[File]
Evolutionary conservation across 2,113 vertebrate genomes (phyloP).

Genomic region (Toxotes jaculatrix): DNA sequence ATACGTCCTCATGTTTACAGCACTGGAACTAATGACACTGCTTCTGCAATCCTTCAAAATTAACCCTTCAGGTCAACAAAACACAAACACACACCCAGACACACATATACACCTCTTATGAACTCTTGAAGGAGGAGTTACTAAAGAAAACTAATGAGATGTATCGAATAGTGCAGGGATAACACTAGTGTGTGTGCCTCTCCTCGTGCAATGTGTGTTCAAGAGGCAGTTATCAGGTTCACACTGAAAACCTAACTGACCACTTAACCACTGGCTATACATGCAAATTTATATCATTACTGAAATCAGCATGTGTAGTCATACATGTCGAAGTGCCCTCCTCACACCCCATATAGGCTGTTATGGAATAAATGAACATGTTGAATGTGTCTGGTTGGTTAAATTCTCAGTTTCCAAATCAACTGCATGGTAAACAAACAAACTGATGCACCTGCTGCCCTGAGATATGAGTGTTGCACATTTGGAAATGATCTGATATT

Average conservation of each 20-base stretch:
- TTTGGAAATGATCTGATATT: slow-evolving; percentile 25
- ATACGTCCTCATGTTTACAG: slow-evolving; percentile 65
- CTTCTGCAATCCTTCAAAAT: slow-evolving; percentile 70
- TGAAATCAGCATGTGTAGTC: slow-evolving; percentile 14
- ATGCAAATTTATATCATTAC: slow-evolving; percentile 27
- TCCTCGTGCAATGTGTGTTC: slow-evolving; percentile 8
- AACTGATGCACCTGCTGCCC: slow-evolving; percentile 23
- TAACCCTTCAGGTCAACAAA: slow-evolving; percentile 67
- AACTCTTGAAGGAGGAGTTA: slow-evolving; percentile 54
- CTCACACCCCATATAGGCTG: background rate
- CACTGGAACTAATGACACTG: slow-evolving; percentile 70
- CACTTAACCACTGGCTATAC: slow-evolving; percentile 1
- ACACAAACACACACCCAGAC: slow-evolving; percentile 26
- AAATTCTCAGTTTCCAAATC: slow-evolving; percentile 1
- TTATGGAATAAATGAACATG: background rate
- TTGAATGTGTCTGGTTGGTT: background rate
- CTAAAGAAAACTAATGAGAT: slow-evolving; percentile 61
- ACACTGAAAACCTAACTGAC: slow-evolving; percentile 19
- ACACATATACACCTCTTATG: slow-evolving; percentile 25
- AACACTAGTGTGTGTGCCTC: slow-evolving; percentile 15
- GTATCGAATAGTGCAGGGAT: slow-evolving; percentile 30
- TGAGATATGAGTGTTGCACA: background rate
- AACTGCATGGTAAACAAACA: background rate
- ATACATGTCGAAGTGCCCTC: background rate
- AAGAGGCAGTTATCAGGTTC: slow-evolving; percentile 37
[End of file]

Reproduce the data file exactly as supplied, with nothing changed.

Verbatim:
Evolutionary conservation across 2,113 vertebrate genomes (phyloP).

Genomic region (Toxotes jaculatrix): DNA sequence ATACGTCCTCATGTTTACAGCACTGGAACTAATGACACTGCTTCTGCAATCCTTCAAAATTAACCCTTCAGGTCAACAAAACACAAACACACACCCAGACACACATATACACCTCTTATGAACTCTTGAAGGAGGAGTTACTAAAGAAAACTAATGAGATGTATCGAATAGTGCAGGGATAACACTAGTGTGTGTGCCTCTCCTCGTGCAATGTGTGTTCAAGAGGCAGTTATCAGGTTCACACTGAAAACCTAACTGACCACTTAACCACTGGCTATACATGCAAATTTATATCATTACTGAAATCAGCATGTGTAGTCATACATGTCGAAGTGCCCTCCTCACACCCCATATAGGCTGTTATGGAATAAATGAACATGTTGAATGTGTCTGGTTGGTTAAATTCTCAGTTTCCAAATCAACTGCATGGTAAACAAACAAACTGATGCACCTGCTGCCCTGAGATATGAGTGTTGCACATTTGGAAATGATCTGATATT

Average conservation of each 20-base stretch:
- TTTGGAAATGATCTGATATT: slow-evolving; percentile 25
- ATACGTCCTCATGTTTACAG: slow-evolving; percentile 65
- CTTCTGCAATCCTTCAAAAT: slow-evolving; percentile 70
- TGAAATCAGCATGTGTAGTC: slow-evolving; percentile 14
- ATGCAAATTTATATCATTAC: slow-evolving; percentile 27
- TCCTCGTGCAATGTGTGTTC: slow-evolving; percentile 8
- AACTGATGCACCTGCTGCCC: slow-evolving; percentile 23
- TAACCCTTCAGGTCAACAAA: slow-evolving; percentile 67
- AACTCTTGAAGGAGGAGTTA: slow-evolving; percentile 54
- CTCACACCCCATATAGGCTG: background rate
- CACTGGAACTAATGACACTG: slow-evolving; percentile 70
- CACTTAACCACTGGCTATAC: slow-evolving; percentile 1
- ACACAAACACACACCCAGAC: slow-evolving; percentile 26
- AAATTCTCAGTTTCCAAATC: slow-evolving; percentile 1
- TTATGGAATAAATGAACATG: background rate
- TTGAATGTGTCTGGTTGGTT: background rate
- CTAAAGAAAACTAATGAGAT: slow-evolving; percentile 61
- ACACTGAAAACCTAACTGAC: slow-evolving; percentile 19
- ACACATATACACCTCTTATG: slow-evolving; percentile 25
- AACACTAGTGTGTGTGCCTC: slow-evolving; percentile 15
- GTATCGAATAGTGCAGGGAT: slow-evolving; percentile 30
- TGAGATATGAGTGTTGCACA: background rate
- AACTGCATGGTAAACAAACA: background rate
- ATACATGTCGAAGTGCCCTC: background rate
- AAGAGGCAGTTATCAGGTTC: slow-evolving; percentile 37